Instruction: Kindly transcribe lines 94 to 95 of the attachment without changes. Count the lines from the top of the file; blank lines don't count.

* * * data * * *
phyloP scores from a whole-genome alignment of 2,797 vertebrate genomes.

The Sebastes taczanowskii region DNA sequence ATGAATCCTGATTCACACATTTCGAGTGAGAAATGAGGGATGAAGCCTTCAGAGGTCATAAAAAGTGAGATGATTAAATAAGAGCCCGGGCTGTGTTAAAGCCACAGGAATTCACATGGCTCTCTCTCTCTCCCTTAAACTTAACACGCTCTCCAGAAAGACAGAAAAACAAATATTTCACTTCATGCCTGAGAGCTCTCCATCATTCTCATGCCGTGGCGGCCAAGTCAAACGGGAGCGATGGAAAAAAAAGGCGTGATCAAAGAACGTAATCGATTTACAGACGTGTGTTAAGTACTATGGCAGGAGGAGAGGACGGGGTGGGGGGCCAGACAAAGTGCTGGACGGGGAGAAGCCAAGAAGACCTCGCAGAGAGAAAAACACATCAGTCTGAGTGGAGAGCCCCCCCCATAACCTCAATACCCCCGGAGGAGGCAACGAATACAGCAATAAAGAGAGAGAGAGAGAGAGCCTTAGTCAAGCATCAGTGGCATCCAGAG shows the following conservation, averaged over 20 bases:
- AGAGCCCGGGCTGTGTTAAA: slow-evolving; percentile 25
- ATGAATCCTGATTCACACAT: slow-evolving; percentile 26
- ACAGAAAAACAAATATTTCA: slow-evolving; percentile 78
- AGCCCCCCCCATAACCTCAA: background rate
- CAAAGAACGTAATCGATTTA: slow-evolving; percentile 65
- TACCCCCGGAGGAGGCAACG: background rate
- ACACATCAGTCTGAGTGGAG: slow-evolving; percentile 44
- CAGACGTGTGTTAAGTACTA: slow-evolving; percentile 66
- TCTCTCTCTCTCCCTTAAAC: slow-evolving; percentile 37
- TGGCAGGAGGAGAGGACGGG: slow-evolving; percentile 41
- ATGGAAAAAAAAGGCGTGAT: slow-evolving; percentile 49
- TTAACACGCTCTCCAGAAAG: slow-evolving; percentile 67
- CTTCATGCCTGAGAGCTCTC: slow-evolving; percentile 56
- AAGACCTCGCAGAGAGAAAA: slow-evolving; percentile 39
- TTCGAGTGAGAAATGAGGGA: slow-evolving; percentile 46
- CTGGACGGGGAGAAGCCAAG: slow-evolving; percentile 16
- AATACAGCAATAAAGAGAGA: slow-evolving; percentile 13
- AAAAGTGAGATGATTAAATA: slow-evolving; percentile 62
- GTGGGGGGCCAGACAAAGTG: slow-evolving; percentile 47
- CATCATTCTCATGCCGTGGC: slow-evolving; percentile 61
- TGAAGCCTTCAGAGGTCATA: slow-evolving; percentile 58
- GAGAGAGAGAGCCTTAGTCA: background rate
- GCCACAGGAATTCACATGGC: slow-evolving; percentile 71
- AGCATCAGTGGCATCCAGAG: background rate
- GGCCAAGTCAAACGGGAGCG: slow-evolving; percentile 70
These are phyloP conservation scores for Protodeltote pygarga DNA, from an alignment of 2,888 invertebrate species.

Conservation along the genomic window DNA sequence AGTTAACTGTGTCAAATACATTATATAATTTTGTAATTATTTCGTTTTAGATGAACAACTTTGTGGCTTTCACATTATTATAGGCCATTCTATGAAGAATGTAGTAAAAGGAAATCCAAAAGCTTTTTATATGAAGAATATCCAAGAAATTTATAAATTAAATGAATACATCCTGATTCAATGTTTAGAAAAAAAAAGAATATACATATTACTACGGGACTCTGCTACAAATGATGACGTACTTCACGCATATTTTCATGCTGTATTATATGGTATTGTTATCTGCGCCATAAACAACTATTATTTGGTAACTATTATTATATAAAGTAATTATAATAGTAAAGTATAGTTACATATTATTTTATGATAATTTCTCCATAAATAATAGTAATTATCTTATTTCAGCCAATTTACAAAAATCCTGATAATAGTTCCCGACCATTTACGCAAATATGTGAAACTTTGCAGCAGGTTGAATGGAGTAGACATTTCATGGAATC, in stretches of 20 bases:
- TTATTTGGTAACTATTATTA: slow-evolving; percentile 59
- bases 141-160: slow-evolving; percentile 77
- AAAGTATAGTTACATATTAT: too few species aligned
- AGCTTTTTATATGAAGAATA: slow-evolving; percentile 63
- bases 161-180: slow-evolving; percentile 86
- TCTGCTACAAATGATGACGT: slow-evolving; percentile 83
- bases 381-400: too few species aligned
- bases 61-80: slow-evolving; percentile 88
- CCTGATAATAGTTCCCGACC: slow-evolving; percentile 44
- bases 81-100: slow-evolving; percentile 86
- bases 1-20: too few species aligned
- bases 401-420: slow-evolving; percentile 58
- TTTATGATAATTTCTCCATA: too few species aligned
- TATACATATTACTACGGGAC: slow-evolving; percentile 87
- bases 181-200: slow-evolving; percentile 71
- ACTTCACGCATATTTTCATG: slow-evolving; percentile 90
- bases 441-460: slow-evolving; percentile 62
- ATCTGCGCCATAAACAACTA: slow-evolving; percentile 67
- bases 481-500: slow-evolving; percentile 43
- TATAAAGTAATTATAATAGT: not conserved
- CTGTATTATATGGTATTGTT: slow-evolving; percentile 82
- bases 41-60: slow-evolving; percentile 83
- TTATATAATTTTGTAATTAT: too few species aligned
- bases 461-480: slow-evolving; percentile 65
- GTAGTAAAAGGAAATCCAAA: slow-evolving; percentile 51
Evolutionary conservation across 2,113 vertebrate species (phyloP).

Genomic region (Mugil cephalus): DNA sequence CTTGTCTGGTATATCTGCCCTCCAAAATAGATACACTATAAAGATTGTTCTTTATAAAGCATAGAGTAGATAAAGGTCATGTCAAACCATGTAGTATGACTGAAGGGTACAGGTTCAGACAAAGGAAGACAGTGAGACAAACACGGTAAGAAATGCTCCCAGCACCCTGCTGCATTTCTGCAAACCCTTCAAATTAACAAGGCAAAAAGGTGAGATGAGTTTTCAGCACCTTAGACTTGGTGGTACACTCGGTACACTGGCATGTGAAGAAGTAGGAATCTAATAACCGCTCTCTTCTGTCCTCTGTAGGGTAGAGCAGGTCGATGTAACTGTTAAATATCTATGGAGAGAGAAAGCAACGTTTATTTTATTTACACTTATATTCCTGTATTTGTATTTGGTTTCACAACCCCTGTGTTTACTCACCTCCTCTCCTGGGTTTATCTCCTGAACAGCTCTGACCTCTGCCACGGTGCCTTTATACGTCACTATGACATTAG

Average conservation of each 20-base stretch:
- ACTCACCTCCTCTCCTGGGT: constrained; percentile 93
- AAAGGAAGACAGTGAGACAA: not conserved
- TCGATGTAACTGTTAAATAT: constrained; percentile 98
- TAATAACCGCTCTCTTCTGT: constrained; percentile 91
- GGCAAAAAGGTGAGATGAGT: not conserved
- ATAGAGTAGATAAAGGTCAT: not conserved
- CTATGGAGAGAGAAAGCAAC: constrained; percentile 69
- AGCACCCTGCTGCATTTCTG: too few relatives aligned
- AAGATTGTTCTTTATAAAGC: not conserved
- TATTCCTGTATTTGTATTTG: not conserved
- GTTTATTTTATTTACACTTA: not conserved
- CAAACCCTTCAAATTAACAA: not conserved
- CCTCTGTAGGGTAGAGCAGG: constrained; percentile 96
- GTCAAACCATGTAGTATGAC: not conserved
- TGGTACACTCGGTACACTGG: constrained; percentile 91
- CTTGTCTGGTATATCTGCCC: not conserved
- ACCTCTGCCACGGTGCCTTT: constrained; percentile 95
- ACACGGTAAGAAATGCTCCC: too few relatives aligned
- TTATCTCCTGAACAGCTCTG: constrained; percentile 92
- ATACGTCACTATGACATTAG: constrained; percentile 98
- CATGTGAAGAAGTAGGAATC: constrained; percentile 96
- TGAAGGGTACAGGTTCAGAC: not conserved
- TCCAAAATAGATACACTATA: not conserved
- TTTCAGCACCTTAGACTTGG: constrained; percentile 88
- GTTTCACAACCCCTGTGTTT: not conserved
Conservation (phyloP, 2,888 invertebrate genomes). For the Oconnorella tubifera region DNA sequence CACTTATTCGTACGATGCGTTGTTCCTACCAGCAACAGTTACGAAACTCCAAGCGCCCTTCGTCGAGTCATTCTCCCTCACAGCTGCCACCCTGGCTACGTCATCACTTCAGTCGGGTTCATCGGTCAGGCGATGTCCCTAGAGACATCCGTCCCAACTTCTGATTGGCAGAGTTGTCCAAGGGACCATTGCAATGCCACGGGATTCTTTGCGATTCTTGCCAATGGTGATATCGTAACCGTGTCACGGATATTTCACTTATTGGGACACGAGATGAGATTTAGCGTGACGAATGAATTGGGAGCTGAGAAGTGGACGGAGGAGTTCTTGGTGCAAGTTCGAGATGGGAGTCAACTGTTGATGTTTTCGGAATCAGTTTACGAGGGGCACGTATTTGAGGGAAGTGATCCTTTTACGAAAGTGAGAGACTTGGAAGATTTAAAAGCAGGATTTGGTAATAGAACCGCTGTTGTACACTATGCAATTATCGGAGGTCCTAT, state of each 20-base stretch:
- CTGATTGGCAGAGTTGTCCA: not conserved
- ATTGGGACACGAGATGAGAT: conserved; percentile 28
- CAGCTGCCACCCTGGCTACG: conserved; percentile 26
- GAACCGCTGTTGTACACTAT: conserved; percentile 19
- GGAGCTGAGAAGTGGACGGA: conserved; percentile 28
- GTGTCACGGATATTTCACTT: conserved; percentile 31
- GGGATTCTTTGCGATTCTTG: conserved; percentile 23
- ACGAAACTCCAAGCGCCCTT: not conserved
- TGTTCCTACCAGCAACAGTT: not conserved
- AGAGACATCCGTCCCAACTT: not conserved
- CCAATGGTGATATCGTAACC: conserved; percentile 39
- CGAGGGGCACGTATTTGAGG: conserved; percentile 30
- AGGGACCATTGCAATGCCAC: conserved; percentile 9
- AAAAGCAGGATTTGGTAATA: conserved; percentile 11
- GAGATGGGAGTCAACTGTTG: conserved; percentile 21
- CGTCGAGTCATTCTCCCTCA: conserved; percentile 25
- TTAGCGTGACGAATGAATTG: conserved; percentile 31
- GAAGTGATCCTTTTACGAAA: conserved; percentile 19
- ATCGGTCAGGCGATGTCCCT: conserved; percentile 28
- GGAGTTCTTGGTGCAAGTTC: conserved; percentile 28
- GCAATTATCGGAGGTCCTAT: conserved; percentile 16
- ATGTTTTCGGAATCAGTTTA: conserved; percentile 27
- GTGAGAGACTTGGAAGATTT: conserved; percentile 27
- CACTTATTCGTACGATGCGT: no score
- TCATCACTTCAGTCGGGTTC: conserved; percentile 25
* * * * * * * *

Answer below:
- CCAATGGTGATATCGTAACC: conserved; percentile 39
- CGAGGGGCACGTATTTGAGG: conserved; percentile 30